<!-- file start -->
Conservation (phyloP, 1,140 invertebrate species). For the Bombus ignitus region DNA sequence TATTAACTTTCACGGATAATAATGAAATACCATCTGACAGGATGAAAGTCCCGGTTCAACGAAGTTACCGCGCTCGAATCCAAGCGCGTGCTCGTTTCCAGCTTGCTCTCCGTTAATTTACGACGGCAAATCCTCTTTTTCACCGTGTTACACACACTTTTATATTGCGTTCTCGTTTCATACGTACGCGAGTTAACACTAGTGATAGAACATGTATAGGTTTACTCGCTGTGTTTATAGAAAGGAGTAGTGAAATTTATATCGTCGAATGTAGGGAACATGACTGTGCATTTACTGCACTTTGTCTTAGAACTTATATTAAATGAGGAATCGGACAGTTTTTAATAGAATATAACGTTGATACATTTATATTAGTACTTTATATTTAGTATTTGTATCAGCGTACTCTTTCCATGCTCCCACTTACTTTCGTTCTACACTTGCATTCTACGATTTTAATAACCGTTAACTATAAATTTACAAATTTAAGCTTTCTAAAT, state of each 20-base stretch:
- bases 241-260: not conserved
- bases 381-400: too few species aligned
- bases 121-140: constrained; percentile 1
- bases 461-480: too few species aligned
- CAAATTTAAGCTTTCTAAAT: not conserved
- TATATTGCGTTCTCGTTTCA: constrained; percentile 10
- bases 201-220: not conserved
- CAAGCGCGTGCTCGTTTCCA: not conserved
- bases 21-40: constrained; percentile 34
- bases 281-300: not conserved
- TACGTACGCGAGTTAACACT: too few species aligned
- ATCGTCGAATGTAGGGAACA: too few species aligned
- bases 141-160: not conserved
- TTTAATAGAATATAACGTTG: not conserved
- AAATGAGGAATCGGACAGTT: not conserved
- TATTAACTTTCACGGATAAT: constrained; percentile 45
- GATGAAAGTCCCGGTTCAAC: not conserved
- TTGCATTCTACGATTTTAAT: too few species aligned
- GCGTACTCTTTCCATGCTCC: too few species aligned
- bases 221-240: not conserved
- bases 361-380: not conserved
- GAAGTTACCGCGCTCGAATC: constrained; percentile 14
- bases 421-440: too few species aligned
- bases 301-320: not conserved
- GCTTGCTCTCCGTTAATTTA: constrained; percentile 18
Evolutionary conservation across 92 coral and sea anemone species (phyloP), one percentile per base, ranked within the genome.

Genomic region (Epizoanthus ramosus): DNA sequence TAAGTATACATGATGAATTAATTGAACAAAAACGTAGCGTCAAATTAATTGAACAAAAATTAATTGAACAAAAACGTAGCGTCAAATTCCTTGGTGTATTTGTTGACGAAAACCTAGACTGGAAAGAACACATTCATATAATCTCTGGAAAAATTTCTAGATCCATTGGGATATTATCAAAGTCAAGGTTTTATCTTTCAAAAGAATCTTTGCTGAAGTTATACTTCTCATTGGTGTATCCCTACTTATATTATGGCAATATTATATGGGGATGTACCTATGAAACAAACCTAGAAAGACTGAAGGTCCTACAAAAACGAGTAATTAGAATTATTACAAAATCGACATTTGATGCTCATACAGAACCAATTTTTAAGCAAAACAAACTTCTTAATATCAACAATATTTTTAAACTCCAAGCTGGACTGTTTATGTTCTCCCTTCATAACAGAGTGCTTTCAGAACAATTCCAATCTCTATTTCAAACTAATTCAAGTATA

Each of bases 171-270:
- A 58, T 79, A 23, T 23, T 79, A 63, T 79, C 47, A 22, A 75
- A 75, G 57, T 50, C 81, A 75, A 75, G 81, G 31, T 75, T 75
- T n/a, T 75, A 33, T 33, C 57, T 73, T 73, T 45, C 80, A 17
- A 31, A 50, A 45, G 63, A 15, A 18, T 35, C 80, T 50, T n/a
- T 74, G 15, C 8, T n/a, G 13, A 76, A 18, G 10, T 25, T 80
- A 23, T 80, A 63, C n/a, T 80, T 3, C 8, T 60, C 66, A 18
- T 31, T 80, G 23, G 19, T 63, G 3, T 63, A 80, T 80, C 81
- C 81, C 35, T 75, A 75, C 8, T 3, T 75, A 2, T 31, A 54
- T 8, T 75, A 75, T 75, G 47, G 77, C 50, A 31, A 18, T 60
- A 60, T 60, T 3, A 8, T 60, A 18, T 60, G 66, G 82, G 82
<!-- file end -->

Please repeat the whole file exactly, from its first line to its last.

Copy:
Conservation (phyloP, 1,140 invertebrate species). For the Bombus ignitus region DNA sequence TATTAACTTTCACGGATAATAATGAAATACCATCTGACAGGATGAAAGTCCCGGTTCAACGAAGTTACCGCGCTCGAATCCAAGCGCGTGCTCGTTTCCAGCTTGCTCTCCGTTAATTTACGACGGCAAATCCTCTTTTTCACCGTGTTACACACACTTTTATATTGCGTTCTCGTTTCATACGTACGCGAGTTAACACTAGTGATAGAACATGTATAGGTTTACTCGCTGTGTTTATAGAAAGGAGTAGTGAAATTTATATCGTCGAATGTAGGGAACATGACTGTGCATTTACTGCACTTTGTCTTAGAACTTATATTAAATGAGGAATCGGACAGTTTTTAATAGAATATAACGTTGATACATTTATATTAGTACTTTATATTTAGTATTTGTATCAGCGTACTCTTTCCATGCTCCCACTTACTTTCGTTCTACACTTGCATTCTACGATTTTAATAACCGTTAACTATAAATTTACAAATTTAAGCTTTCTAAAT, state of each 20-base stretch:
- bases 241-260: not conserved
- bases 381-400: too few species aligned
- bases 121-140: constrained; percentile 1
- bases 461-480: too few species aligned
- CAAATTTAAGCTTTCTAAAT: not conserved
- TATATTGCGTTCTCGTTTCA: constrained; percentile 10
- bases 201-220: not conserved
- CAAGCGCGTGCTCGTTTCCA: not conserved
- bases 21-40: constrained; percentile 34
- bases 281-300: not conserved
- TACGTACGCGAGTTAACACT: too few species aligned
- ATCGTCGAATGTAGGGAACA: too few species aligned
- bases 141-160: not conserved
- TTTAATAGAATATAACGTTG: not conserved
- AAATGAGGAATCGGACAGTT: not conserved
- TATTAACTTTCACGGATAAT: constrained; percentile 45
- GATGAAAGTCCCGGTTCAAC: not conserved
- TTGCATTCTACGATTTTAAT: too few species aligned
- GCGTACTCTTTCCATGCTCC: too few species aligned
- bases 221-240: not conserved
- bases 361-380: not conserved
- GAAGTTACCGCGCTCGAATC: constrained; percentile 14
- bases 421-440: too few species aligned
- bases 301-320: not conserved
- GCTTGCTCTCCGTTAATTTA: constrained; percentile 18
Evolutionary conservation across 92 coral and sea anemone species (phyloP), one percentile per base, ranked within the genome.

Genomic region (Epizoanthus ramosus): DNA sequence TAAGTATACATGATGAATTAATTGAACAAAAACGTAGCGTCAAATTAATTGAACAAAAATTAATTGAACAAAAACGTAGCGTCAAATTCCTTGGTGTATTTGTTGACGAAAACCTAGACTGGAAAGAACACATTCATATAATCTCTGGAAAAATTTCTAGATCCATTGGGATATTATCAAAGTCAAGGTTTTATCTTTCAAAAGAATCTTTGCTGAAGTTATACTTCTCATTGGTGTATCCCTACTTATATTATGGCAATATTATATGGGGATGTACCTATGAAACAAACCTAGAAAGACTGAAGGTCCTACAAAAACGAGTAATTAGAATTATTACAAAATCGACATTTGATGCTCATACAGAACCAATTTTTAAGCAAAACAAACTTCTTAATATCAACAATATTTTTAAACTCCAAGCTGGACTGTTTATGTTCTCCCTTCATAACAGAGTGCTTTCAGAACAATTCCAATCTCTATTTCAAACTAATTCAAGTATA

Each of bases 171-270:
- A 58, T 79, A 23, T 23, T 79, A 63, T 79, C 47, A 22, A 75
- A 75, G 57, T 50, C 81, A 75, A 75, G 81, G 31, T 75, T 75
- T n/a, T 75, A 33, T 33, C 57, T 73, T 73, T 45, C 80, A 17
- A 31, A 50, A 45, G 63, A 15, A 18, T 35, C 80, T 50, T n/a
- T 74, G 15, C 8, T n/a, G 13, A 76, A 18, G 10, T 25, T 80
- A 23, T 80, A 63, C n/a, T 80, T 3, C 8, T 60, C 66, A 18
- T 31, T 80, G 23, G 19, T 63, G 3, T 63, A 80, T 80, C 81
- C 81, C 35, T 75, A 75, C 8, T 3, T 75, A 2, T 31, A 54
- T 8, T 75, A 75, T 75, G 47, G 77, C 50, A 31, A 18, T 60
- A 60, T 60, T 3, A 8, T 60, A 18, T 60, G 66, G 82, G 82